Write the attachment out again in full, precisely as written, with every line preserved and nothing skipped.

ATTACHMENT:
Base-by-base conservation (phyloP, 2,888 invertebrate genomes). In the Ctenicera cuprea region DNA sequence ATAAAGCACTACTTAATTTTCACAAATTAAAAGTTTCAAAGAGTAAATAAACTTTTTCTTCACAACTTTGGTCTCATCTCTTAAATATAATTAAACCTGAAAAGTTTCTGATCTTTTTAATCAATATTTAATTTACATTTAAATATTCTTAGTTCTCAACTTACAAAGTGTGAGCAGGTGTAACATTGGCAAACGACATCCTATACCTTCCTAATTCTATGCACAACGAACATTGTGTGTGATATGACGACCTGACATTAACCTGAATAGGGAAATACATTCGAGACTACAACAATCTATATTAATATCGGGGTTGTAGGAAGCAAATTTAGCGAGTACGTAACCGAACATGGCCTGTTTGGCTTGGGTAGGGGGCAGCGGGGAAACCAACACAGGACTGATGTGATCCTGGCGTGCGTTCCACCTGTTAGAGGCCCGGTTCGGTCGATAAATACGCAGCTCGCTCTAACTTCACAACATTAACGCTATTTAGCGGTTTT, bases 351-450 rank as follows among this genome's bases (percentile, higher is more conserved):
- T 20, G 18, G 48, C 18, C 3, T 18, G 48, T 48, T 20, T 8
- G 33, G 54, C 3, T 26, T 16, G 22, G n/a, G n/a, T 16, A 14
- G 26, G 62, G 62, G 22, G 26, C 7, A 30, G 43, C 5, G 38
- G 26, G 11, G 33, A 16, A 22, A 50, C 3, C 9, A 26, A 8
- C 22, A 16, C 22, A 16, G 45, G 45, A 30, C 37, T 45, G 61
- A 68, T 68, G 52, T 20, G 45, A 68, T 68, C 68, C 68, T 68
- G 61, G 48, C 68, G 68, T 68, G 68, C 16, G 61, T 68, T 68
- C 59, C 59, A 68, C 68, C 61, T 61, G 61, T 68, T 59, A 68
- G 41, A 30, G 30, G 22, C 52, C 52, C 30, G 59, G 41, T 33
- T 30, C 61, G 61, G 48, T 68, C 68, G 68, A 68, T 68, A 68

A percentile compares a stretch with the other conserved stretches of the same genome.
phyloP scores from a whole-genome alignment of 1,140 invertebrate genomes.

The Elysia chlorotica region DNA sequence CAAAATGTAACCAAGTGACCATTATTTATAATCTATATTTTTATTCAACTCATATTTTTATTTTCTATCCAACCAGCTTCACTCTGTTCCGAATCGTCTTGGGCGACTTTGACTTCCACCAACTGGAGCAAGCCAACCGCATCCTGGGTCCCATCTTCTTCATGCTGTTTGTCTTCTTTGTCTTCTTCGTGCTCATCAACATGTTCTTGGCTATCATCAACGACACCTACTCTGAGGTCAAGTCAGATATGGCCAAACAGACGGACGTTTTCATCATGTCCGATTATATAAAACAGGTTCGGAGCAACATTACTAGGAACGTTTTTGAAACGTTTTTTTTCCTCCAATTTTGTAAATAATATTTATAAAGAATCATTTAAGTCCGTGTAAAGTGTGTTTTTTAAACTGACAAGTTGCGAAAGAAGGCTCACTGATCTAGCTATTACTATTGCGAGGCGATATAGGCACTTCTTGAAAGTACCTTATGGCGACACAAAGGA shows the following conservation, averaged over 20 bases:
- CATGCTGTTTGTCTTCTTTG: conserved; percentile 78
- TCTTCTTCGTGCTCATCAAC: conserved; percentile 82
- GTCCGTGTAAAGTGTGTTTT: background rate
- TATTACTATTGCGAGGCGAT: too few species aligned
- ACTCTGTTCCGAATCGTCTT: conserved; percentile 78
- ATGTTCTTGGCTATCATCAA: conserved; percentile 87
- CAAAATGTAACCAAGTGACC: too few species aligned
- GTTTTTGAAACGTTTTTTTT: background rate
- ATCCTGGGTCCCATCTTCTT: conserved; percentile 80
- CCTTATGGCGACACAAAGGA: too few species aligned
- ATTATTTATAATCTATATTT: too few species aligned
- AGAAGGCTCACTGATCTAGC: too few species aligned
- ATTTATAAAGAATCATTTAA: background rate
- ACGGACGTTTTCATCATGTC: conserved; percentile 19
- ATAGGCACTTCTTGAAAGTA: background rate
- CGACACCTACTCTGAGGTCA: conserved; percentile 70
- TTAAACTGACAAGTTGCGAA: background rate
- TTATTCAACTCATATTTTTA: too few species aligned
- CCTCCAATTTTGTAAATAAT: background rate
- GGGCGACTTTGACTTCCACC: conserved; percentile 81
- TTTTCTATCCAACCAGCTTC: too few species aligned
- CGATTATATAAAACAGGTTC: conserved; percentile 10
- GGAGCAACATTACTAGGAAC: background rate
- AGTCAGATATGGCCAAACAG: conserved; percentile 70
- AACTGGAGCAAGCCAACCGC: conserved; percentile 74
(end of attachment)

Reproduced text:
Base-by-base conservation (phyloP, 2,888 invertebrate genomes). In the Ctenicera cuprea region DNA sequence ATAAAGCACTACTTAATTTTCACAAATTAAAAGTTTCAAAGAGTAAATAAACTTTTTCTTCACAACTTTGGTCTCATCTCTTAAATATAATTAAACCTGAAAAGTTTCTGATCTTTTTAATCAATATTTAATTTACATTTAAATATTCTTAGTTCTCAACTTACAAAGTGTGAGCAGGTGTAACATTGGCAAACGACATCCTATACCTTCCTAATTCTATGCACAACGAACATTGTGTGTGATATGACGACCTGACATTAACCTGAATAGGGAAATACATTCGAGACTACAACAATCTATATTAATATCGGGGTTGTAGGAAGCAAATTTAGCGAGTACGTAACCGAACATGGCCTGTTTGGCTTGGGTAGGGGGCAGCGGGGAAACCAACACAGGACTGATGTGATCCTGGCGTGCGTTCCACCTGTTAGAGGCCCGGTTCGGTCGATAAATACGCAGCTCGCTCTAACTTCACAACATTAACGCTATTTAGCGGTTTT, bases 351-450 rank as follows among this genome's bases (percentile, higher is more conserved):
- T 20, G 18, G 48, C 18, C 3, T 18, G 48, T 48, T 20, T 8
- G 33, G 54, C 3, T 26, T 16, G 22, G n/a, G n/a, T 16, A 14
- G 26, G 62, G 62, G 22, G 26, C 7, A 30, G 43, C 5, G 38
- G 26, G 11, G 33, A 16, A 22, A 50, C 3, C 9, A 26, A 8
- C 22, A 16, C 22, A 16, G 45, G 45, A 30, C 37, T 45, G 61
- A 68, T 68, G 52, T 20, G 45, A 68, T 68, C 68, C 68, T 68
- G 61, G 48, C 68, G 68, T 68, G 68, C 16, G 61, T 68, T 68
- C 59, C 59, A 68, C 68, C 61, T 61, G 61, T 68, T 59, A 68
- G 41, A 30, G 30, G 22, C 52, C 52, C 30, G 59, G 41, T 33
- T 30, C 61, G 61, G 48, T 68, C 68, G 68, A 68, T 68, A 68

A percentile compares a stretch with the other conserved stretches of the same genome.
phyloP scores from a whole-genome alignment of 1,140 invertebrate genomes.

The Elysia chlorotica region DNA sequence CAAAATGTAACCAAGTGACCATTATTTATAATCTATATTTTTATTCAACTCATATTTTTATTTTCTATCCAACCAGCTTCACTCTGTTCCGAATCGTCTTGGGCGACTTTGACTTCCACCAACTGGAGCAAGCCAACCGCATCCTGGGTCCCATCTTCTTCATGCTGTTTGTCTTCTTTGTCTTCTTCGTGCTCATCAACATGTTCTTGGCTATCATCAACGACACCTACTCTGAGGTCAAGTCAGATATGGCCAAACAGACGGACGTTTTCATCATGTCCGATTATATAAAACAGGTTCGGAGCAACATTACTAGGAACGTTTTTGAAACGTTTTTTTTCCTCCAATTTTGTAAATAATATTTATAAAGAATCATTTAAGTCCGTGTAAAGTGTGTTTTTTAAACTGACAAGTTGCGAAAGAAGGCTCACTGATCTAGCTATTACTATTGCGAGGCGATATAGGCACTTCTTGAAAGTACCTTATGGCGACACAAAGGA shows the following conservation, averaged over 20 bases:
- CATGCTGTTTGTCTTCTTTG: conserved; percentile 78
- TCTTCTTCGTGCTCATCAAC: conserved; percentile 82
- GTCCGTGTAAAGTGTGTTTT: background rate
- TATTACTATTGCGAGGCGAT: too few species aligned
- ACTCTGTTCCGAATCGTCTT: conserved; percentile 78
- ATGTTCTTGGCTATCATCAA: conserved; percentile 87
- CAAAATGTAACCAAGTGACC: too few species aligned
- GTTTTTGAAACGTTTTTTTT: background rate
- ATCCTGGGTCCCATCTTCTT: conserved; percentile 80
- CCTTATGGCGACACAAAGGA: too few species aligned
- ATTATTTATAATCTATATTT: too few species aligned
- AGAAGGCTCACTGATCTAGC: too few species aligned
- ATTTATAAAGAATCATTTAA: background rate
- ACGGACGTTTTCATCATGTC: conserved; percentile 19
- ATAGGCACTTCTTGAAAGTA: background rate
- CGACACCTACTCTGAGGTCA: conserved; percentile 70
- TTAAACTGACAAGTTGCGAA: background rate
- TTATTCAACTCATATTTTTA: too few species aligned
- CCTCCAATTTTGTAAATAAT: background rate
- GGGCGACTTTGACTTCCACC: conserved; percentile 81
- TTTTCTATCCAACCAGCTTC: too few species aligned
- CGATTATATAAAACAGGTTC: conserved; percentile 10
- GGAGCAACATTACTAGGAAC: background rate
- AGTCAGATATGGCCAAACAG: conserved; percentile 70
- AACTGGAGCAAGCCAACCGC: conserved; percentile 74